Social networking sites may have initially been the preserve of the young, but that has changed. Facebook now boasts many millions of users, and not all of them are teenagers.
I’ve used the site for around a year now and it is a great way to keep up with friends. OK, some of the applications are a bit annoying, but you can easily block updates on your friends’ farming progress, their Mafia wars and the like. And it is an easy way to get updates from bands, music venues and tv programmes.
Social media as a campaigning tool is also taking off. Many charities and good causes use the site to gain support, while, at the frivolous end, there have been campaigns like the one to get certain songs to the top of the charts.
And now there’s Facebook: The Movie. No honestly, there is. The Social Network, which tells the story of how the company was created, and how its founder became a billionaire, is to be released next month.
But there is a serious side to social networking.
Sadly, in the modern world anytime you have a place, even a virtual one, where young people gather, there is a safety issue. There have been cases reported of predators grooming victims on Facebook before persuading them to meet in the real world. And this led to calls for a Panic Button to be installed on the site.
The campaign was led by the Child Exploitation and Online Protection Centre (Ceop) and it came to a head when convicted sex offender Peter Chapman lured 17 year old Ashleigh Hall from Darlington to her death using Facebook.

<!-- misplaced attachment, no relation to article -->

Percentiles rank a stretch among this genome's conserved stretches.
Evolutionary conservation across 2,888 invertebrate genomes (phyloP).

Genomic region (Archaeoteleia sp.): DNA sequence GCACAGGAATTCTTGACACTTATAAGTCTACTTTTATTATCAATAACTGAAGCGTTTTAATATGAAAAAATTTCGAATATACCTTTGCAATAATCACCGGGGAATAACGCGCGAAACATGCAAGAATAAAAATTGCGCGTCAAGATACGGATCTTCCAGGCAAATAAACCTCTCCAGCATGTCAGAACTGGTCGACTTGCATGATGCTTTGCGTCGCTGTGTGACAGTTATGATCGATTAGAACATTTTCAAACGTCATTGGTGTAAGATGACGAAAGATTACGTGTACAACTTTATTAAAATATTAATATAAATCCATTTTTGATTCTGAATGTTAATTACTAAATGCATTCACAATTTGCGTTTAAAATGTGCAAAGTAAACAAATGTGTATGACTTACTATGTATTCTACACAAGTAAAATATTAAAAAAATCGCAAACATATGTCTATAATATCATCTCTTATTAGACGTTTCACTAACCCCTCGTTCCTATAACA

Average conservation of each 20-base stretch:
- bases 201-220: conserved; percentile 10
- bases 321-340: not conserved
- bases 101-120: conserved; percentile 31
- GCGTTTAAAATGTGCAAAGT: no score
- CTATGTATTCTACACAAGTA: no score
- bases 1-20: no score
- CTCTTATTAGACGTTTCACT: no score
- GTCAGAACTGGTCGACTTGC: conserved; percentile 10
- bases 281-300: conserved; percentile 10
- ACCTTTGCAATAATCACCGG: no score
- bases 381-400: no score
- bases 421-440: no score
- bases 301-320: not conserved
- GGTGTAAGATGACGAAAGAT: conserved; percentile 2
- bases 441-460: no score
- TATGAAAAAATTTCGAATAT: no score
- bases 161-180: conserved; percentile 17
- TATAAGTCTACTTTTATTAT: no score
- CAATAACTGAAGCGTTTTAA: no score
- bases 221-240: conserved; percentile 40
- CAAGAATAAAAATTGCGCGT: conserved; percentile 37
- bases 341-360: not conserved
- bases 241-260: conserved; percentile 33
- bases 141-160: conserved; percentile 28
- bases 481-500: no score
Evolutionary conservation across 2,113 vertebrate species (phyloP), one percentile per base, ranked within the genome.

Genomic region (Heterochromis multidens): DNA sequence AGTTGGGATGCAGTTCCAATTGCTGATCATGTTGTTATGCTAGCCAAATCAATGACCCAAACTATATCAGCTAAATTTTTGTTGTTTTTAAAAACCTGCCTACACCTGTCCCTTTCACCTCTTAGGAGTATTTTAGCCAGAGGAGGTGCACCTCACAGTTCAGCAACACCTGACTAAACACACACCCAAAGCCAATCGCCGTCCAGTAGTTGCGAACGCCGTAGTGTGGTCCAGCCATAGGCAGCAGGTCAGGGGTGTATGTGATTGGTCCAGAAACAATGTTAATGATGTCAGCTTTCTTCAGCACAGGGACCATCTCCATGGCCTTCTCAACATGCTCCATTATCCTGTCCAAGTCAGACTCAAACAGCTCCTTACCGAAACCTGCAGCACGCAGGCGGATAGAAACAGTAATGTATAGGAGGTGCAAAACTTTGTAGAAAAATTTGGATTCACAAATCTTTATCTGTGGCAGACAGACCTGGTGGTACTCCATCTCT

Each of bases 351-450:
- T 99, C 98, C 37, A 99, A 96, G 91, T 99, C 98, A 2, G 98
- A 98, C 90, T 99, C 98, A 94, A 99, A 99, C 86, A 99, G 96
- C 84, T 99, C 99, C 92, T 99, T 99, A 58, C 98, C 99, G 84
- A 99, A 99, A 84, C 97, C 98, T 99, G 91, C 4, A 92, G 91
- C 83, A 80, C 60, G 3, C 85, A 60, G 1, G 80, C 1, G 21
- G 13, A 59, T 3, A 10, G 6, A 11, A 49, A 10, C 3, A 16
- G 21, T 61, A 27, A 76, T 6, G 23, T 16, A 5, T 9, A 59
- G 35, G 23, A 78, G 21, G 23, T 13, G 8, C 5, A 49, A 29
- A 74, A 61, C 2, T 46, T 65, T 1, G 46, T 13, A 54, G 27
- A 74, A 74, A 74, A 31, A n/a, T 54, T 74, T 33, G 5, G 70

An application was developed and launched in July, allowing young people who feel threatened on line to make a report to Ceop with just one click of the mouse. Around 55,000 people have installed it – which still leaves many young people unprotected.
In the first month Ceop reports that 211 contacts have been made through their application. Ceop routinely deals with between 500 and 700 reports every month from across the web, so this number is significant – and worrying.
There is no one step that can make the web safer for young people. Education and parental supervision have their place, but this new initiative gives another route for young people to report any suspicious activity they might find on Facebook to the authorities.
If you have a son or daughter who uses Facebook it is worth considering this new initiative. Further details of the application can be found at http://apps.facebook.com/clickceop/